Monday, November 9, 2015

Biennial Convention: Final Post

When I write a blog during my professional travels, I am trying to give you the feeling that I am taking you with me. I serve Congregation Beth Yam and I have proudly taken you with me on my  journeys to Israel, conventions and other unique rabbinic experiences. Your comments are appreciated and provide me with insights and feedback that I respect. Your input enhances my understanding about just how diverse and complex our congregation is especially when it comes to religion, culture and politics.

The URJ Biennial is concluded. It was a wonderful charge for the spirits of our leadership and for me as well. The URJ is the umbrella organization of our movement. It does several important functions that we do not often think about but, nevertheless, play an important role in our movement. Remember the URJ supports an extensive camping  and youth group movement. The URJ pursues the value of Tikkun Olam- Repairing the World which addresses Reform Judaism’s social justice mission in America and Israel.The URJ works on supporting the functioning of congregations whether it be for administration, fundraising, membership and programming. The URJ supports partially the operation of the Hebrew Union College, and many other organizations. The Women of Reform Judaism and the National Brotherhood play critical roles as well in advancing the programming and scholarships for aspiring clergy for the future of Progressive Judaism. Admittedly I have not covered all the roles the URJ plays but it does serve as the central address of Progressive Judaism.

The last ten years the URJ has undergone enormous changes in its organizational structure and its mission. The volunteer and the professional leadership completely reorganized the organization. There are many who championed these changes and even more who watched on cautiously as the changes occurred.

Today’s overarching direction focuses on youth grouping, camping and social justice. In a recent meeting with Rabbi Jacobs many clergy expressed the need for the URJ to reinvest directly in the grass roots of our congregations throughout our great nation and develop future adult leadership and programming as they are doing for the young people. What else would we expect but to have creative differences and disagreements within a movement? What else would we expect but to see that many leaders care who deeply enough to engage in shaping the vision of Reform Judaism even when it comes to positions the Movement takes through the Religious Action Center in Washington, D.C? That kind of debate and dialogue is necessary to a vibrant movement.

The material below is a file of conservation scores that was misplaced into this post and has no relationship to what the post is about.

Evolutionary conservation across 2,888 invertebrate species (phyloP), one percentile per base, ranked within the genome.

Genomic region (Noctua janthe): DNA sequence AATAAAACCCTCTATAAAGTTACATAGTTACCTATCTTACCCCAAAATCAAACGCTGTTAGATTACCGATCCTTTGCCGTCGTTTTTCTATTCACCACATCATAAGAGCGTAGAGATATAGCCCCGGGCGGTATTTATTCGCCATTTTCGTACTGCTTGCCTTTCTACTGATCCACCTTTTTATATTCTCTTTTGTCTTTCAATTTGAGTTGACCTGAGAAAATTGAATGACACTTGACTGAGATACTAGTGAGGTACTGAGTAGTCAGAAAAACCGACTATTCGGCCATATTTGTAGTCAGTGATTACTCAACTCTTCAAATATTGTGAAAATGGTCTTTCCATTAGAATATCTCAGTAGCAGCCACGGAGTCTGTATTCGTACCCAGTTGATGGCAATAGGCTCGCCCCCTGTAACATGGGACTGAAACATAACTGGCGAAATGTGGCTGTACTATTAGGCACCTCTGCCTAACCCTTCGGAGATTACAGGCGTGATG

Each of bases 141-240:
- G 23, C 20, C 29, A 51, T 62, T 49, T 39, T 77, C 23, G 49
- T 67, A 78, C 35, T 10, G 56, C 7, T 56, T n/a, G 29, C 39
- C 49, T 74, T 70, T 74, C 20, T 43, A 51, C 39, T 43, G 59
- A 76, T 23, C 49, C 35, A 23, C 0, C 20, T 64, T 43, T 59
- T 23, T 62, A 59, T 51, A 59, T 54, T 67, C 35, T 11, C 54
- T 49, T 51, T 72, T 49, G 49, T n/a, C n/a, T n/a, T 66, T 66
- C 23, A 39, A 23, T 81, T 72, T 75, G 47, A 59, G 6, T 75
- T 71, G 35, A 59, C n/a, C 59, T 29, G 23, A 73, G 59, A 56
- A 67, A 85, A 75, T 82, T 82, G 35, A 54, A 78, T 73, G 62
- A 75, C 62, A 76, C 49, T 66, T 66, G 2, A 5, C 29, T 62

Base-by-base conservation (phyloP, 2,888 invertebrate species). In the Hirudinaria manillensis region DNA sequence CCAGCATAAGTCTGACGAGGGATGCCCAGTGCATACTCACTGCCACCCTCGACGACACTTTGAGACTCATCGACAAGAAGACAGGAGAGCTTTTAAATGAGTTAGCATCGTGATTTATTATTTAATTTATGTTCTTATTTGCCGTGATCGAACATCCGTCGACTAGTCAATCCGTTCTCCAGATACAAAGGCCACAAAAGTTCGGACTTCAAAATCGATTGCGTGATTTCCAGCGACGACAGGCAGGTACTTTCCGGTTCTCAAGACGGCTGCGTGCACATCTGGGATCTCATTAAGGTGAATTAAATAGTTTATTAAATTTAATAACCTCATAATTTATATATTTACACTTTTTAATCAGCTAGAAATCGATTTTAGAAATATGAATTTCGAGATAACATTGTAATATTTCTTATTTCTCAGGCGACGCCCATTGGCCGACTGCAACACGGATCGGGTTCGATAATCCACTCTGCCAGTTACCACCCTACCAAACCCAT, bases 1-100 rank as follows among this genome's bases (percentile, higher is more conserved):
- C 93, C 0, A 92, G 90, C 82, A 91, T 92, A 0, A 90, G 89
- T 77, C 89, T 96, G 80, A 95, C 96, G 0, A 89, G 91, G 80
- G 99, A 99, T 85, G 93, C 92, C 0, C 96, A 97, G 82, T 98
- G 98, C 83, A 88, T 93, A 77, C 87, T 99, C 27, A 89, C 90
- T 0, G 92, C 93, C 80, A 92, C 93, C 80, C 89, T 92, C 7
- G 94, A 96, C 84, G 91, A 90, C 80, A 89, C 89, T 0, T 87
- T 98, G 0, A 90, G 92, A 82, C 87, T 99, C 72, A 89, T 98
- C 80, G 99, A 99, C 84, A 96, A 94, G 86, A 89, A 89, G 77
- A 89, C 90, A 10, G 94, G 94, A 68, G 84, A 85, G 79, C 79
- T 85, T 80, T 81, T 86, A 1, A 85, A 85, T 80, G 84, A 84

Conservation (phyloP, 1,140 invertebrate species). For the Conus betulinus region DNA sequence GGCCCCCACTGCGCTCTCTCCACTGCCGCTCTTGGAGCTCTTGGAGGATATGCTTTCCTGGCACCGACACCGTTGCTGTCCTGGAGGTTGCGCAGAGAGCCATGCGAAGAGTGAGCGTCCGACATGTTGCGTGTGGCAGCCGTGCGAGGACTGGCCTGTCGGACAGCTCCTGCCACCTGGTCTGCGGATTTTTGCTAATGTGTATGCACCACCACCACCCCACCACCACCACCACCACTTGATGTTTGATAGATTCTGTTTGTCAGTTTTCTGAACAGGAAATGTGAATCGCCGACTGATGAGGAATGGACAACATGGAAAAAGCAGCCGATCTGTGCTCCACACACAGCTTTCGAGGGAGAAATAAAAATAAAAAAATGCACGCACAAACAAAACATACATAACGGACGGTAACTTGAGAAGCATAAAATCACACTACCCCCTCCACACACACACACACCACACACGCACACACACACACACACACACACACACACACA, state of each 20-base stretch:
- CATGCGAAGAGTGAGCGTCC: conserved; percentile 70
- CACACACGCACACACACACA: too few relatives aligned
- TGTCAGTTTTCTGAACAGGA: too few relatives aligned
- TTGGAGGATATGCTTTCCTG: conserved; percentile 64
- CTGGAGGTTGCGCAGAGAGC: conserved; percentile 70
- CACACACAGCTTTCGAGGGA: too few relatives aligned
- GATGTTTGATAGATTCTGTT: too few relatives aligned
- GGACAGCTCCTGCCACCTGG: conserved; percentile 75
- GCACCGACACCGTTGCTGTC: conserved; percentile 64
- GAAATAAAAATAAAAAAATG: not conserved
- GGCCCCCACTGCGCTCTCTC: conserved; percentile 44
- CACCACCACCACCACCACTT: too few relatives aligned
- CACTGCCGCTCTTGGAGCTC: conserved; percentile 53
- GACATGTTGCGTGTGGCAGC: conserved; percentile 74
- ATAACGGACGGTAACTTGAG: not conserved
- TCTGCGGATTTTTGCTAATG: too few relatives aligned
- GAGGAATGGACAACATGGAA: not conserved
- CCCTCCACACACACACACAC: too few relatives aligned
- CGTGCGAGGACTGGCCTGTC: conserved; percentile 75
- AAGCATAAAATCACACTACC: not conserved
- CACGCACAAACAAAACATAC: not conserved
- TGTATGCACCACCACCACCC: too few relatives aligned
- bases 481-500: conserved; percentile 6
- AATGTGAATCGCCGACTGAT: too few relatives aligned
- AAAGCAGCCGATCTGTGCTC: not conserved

Our congregation also consists of diverse viewpoints on religion, culture and politics. I appreciate the recent feedback which I have received from my first blog and respect all opinions from my congregants whether or not those opinions coincide with my own way of analyzing Jewish life. The truth is that when we love and respect each other as members of Congregation Beth Yam we can respect all sorts of diverse viewpoints on religious practices, styles of communal worship, positions on Israel or domestic politics. It is all part of the drama and the creative force that we as a Temple community possess. Let us pray and remember that we channel those energies to holy purposes and never to divisive ones.

I see things about the URJ which give me pause for reflection. At the same time those ideas about policy or practices in the URJ which I question never rise to the level where I doubt that I am a Progressive Jew or  the viability of the URJ .I just believe that at times  being constructively critical about issues in the URJ or any other cause does not automatically mean being disloyal to an organization or to the cause or even to the leadership that I uphold and believe in. It can just as easily mean that I or anyone else is being supportive enough to make it a better organization and mission.
I hope to stimulate your awareness about the Union of Reform Judaism. I hope we can all think more about Progressive Judaism. I would like for us  to be engaged in learning about the direction for the future of Reform Judaism here in America and in Israel. Issues matter and ideas fill our spirits. Do not hesitate to write me back with your input and feedback.
God bless you and Congregation Beth Yam.
The next Biennial is December 2017 in Boston. Sounds cold to me!!!

Rabbi Brad L.Bloom

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